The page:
Why Does this Work? These are 4 Reasons to use This Method
- It loosens up their minds so they can easily give answers during the Debrief section
- It breaks up the speech and changes the modality
- It facilitates movement into a more kinesthetic experience, which is how some people learn best
- It raises their energy
3. Giving Your Audience Dialog
Now that you have the Options for Answers and the Discuss and Debrief tools, it is time to pick up one of my all-time favorites. Many speakers do not usually think of this next tool as interaction but it absolutely is because you actually interact with the audience members’ minds and you cannot get much closer to them than that. I call it giving the audience dialog.
You might have heard me say that the heart of a story is dialog, because dialog pumps life into it. However, have you ever thought of the following point?
Your audience is a character
That is correct, your audience is a character in your story. Therefore, from time to time, you should give them dialog. Here is an example of how I do this in the middle of an activity:
I say to my entire audience, “I want you right now to stand up and change 12 things about your own appearance.” Then I walk over to one person and say, “Janet, you are looking at me as if to say, ‘But Craig, I don’t have 12 things on! I did not know it was that kind of workshop.'” That gets a big laugh.
Remember, she does not physically say it; I give her the dialog. In other words, I say it as if she is saying it to me. Here are some other lines I use when giving the audience dialog:
- “Your looking at me like, ‘Come on Craig, what do you know about stepping on a scale; you’re built like a greek statue.'”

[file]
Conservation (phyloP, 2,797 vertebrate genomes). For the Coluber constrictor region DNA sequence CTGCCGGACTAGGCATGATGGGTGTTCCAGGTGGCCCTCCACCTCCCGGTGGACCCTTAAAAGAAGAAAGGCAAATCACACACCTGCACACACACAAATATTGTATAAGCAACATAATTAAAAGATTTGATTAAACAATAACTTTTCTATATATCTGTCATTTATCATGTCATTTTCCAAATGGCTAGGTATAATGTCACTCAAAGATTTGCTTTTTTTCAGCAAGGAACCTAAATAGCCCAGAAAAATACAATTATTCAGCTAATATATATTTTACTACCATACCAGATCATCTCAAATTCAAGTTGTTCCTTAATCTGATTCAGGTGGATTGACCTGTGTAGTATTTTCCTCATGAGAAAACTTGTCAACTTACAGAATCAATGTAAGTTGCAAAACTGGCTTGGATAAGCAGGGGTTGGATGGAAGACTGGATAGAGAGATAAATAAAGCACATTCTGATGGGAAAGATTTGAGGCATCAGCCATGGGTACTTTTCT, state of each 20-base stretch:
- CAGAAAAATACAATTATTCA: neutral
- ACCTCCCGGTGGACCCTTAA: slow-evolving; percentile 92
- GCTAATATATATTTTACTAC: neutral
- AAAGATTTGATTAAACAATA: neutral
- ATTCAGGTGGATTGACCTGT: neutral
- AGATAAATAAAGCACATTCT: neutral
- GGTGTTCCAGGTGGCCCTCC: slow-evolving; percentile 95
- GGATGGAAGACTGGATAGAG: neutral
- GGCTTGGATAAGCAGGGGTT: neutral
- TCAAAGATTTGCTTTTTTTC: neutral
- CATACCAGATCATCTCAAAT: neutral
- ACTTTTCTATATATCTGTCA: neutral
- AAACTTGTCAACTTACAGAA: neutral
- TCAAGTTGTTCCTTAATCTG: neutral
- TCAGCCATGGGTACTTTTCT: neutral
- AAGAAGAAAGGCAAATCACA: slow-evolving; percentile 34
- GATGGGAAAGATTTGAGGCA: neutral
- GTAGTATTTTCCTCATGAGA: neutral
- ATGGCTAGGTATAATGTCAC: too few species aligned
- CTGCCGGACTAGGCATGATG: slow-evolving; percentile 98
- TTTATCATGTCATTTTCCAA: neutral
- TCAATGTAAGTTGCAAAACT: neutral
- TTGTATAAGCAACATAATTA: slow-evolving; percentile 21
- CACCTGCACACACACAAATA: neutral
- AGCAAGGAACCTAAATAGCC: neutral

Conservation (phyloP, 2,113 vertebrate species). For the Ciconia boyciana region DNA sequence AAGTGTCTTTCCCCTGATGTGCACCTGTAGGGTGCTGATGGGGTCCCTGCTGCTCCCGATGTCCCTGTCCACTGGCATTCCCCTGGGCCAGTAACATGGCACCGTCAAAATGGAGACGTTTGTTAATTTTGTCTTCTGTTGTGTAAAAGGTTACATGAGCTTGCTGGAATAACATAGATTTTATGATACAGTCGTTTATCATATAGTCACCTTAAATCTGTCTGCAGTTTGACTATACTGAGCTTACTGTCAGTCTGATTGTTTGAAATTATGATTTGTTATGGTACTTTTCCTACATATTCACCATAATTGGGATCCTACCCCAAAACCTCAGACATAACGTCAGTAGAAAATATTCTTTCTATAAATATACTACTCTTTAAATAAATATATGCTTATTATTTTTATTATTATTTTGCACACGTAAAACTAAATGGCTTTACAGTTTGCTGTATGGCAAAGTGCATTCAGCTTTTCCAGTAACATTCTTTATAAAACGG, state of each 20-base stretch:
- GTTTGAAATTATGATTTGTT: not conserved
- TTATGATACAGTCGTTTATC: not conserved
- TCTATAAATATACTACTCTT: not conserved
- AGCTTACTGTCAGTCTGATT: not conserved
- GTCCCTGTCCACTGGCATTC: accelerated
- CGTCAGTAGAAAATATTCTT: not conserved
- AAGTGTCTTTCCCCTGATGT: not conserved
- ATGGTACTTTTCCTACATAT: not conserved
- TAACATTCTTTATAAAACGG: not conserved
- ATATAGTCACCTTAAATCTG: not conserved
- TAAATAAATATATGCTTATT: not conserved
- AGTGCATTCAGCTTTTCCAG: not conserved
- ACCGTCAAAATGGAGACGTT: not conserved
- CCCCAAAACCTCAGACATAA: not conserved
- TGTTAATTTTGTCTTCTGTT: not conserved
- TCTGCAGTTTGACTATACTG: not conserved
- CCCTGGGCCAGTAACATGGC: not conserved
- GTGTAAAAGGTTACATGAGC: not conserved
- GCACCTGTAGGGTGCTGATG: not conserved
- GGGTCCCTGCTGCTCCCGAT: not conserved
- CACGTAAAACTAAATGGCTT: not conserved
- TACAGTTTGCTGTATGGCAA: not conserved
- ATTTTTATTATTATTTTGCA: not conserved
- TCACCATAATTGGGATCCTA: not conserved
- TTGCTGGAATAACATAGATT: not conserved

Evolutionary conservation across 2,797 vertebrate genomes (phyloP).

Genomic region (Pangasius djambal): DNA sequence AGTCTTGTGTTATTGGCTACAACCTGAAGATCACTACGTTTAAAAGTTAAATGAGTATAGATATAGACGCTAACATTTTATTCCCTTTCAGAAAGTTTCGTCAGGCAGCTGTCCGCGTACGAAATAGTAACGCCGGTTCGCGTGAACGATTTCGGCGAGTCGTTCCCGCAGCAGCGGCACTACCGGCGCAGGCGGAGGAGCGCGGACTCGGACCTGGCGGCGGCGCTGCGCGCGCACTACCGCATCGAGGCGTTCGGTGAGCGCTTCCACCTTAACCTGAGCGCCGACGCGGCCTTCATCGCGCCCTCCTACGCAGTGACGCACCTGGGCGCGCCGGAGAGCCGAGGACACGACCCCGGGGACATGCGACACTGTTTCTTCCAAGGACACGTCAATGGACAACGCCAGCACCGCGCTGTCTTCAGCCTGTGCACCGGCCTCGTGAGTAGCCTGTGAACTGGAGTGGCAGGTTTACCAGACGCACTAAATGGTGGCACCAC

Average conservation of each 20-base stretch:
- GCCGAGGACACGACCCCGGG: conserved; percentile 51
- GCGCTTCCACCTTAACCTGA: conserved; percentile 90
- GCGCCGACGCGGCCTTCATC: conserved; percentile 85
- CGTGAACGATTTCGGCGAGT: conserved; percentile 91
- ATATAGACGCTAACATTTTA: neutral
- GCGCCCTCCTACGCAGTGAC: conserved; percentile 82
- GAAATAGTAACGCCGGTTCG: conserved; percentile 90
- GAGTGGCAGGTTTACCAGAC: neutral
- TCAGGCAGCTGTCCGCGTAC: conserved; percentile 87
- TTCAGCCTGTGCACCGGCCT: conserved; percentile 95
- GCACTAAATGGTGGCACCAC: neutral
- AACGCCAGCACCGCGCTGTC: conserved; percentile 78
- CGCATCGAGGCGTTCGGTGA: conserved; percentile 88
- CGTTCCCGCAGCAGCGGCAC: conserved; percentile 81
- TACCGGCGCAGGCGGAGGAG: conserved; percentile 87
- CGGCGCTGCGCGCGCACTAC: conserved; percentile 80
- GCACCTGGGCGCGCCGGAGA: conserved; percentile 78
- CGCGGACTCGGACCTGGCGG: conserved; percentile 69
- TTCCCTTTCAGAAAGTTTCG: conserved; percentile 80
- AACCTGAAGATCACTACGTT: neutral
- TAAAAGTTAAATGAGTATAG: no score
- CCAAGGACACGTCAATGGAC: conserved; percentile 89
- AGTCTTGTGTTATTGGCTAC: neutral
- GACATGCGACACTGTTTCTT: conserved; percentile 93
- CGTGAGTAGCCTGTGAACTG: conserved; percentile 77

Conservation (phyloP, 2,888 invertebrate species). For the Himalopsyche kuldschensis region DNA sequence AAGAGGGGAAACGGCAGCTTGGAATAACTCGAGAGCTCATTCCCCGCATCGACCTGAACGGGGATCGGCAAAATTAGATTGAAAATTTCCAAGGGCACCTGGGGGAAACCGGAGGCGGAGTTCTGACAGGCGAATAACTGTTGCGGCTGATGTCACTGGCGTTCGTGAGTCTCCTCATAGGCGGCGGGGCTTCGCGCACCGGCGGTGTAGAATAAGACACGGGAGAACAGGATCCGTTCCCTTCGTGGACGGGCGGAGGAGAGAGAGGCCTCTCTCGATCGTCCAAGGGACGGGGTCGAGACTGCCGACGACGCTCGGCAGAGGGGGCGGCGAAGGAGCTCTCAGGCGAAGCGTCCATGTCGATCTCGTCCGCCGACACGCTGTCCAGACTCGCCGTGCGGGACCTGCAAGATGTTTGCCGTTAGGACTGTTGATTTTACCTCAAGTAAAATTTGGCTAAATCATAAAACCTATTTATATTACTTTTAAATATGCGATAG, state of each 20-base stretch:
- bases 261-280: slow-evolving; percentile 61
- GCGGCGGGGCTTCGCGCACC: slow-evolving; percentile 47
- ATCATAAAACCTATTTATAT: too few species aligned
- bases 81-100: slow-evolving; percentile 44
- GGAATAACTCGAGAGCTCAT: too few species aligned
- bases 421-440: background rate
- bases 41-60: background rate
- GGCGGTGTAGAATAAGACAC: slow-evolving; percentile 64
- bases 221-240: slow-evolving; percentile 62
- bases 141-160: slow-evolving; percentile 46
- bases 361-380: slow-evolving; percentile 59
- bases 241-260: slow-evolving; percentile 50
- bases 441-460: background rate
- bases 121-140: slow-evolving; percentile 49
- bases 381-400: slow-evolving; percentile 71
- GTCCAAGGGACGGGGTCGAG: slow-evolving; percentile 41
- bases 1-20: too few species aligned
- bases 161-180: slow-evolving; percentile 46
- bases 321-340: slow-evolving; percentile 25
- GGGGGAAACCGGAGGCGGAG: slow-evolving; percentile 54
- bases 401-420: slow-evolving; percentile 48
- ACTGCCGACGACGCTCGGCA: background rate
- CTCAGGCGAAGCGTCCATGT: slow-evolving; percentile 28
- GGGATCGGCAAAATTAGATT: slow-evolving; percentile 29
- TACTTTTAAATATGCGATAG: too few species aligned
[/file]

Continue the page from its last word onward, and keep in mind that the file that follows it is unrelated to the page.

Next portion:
- “At what point did you get intrigued by that story? [I then look at one person]. You’ve got that look like, ‘Who said I was intrigued?'”
Here is the key that you absolutely must remember in order to make this work:
If they think it, you say it.
I usually give my audience dialog at least 4 times during a 45-minute speech. Here are 3 steps to making this work:
Step 1: Anticipate what the audience is thinking
Step 2: Tell the audience what they are thinking
Step 3: Feel free to exaggerate what they are thinking (i.e. “I didn’t know it was that kind of workshop!”)
Three things will happen when you tell your audience what they think and use their own dialog to do it.
1. You will make them laugh
2. You will make them think
3. You will deepen your connection with them. Why? Because they will think, “Wow, he is reading my mind!” That gets you closer and closer to them and it feels great.
You just picked up 3 tools for greater interaction for a greater connection. Options for Answers; Discuss and Debrief; and Audience dialog. Now, speaking of audience dialog, I will give you the last word. Hopefully you are saying, “Craig, I can use these tools in my very next speech!”